Navient did not argue that the loans in question were overpayments backed by the government or a nonprofit (the first category), or a qualified private educational loan (the third category). “For a loan to be ‘qualified’ under § 523(a)(8)(B), the student must attend an eligible educational institution and the loan must fund only qualified higher education expenses.” Homaidan alleged that the loans “were made outside the financial aid office and were not made for qualified education expenses.” He also noted “that Internal Revenue Code Section 6050S requires lenders to issue 1098-E tax forms to all customers with qualified education loans, and [Navient] never issued a 1098-E tax form to him.” The question of whether his loans were actually “qualified” was not before the court, however, based on the allegations, it appears that they were not qualified.
Although student loans are typically not dischargeable absent a showing of hardship, the Second Circuit’s decision establishes that there is a subclass of non-qualified private student loans that are indeed dischargeable. Lenders and other investors in private student loan debt will need to evaluate whether the private student loan debt at issue is qualified or else risk potential discharge of unqualified private student loans should the borrower file for bankruptcy.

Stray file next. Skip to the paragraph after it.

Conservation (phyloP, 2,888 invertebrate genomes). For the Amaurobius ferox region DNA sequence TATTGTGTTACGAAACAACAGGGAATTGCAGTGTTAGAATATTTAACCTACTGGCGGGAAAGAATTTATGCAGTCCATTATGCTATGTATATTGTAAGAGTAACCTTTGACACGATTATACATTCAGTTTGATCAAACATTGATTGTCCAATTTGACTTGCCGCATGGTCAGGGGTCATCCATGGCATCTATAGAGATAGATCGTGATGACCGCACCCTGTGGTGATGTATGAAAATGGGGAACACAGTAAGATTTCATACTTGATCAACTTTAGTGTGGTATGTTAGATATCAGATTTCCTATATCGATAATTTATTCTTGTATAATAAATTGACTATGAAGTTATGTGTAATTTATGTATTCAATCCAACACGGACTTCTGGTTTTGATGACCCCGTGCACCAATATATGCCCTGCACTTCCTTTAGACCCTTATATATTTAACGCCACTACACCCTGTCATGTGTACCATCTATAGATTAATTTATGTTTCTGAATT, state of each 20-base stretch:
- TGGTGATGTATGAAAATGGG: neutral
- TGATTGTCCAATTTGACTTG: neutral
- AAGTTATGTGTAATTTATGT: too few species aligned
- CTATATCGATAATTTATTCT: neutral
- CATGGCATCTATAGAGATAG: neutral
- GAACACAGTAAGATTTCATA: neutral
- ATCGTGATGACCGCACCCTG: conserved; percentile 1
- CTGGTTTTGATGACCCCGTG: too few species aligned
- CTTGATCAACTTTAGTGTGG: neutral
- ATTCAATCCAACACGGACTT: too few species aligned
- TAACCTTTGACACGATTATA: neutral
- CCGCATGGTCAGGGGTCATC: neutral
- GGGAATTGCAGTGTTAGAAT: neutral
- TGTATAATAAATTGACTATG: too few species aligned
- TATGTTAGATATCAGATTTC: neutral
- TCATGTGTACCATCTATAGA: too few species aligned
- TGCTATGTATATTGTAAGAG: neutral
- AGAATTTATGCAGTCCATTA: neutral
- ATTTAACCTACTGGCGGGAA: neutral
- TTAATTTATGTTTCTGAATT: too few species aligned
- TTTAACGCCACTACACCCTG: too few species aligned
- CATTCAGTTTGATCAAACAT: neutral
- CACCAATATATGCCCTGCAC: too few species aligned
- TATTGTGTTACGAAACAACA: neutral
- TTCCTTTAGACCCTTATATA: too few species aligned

© Arnold & Porter Kaye Scholer LLP 2021 All Rights Reserved. This Advisory is intended to be a general summary of the law and does not constitute legal advice. You should consult with counsel to determine applicable legal requirements in a specific fact situation.
According to research cited by Bloomberg Law, the type of private “educational benefit” loan the Second Circuit addressed likely amounts to about $30 to $50 billion of outstanding student loan debt, a small fraction of the $1.7 trillion total outstanding student loan debt.
The Fifth and Tenth Circuits have recently reached similar conclusions. See McDaniel v. Navient Sols. LLC (In re McDaniel), 973 F.3d 1083 (10th Cir. 2020); Crocker v. Navient Sols. LLC (In re Crocker), 941 F.3d 206 (5th Cir. 2019).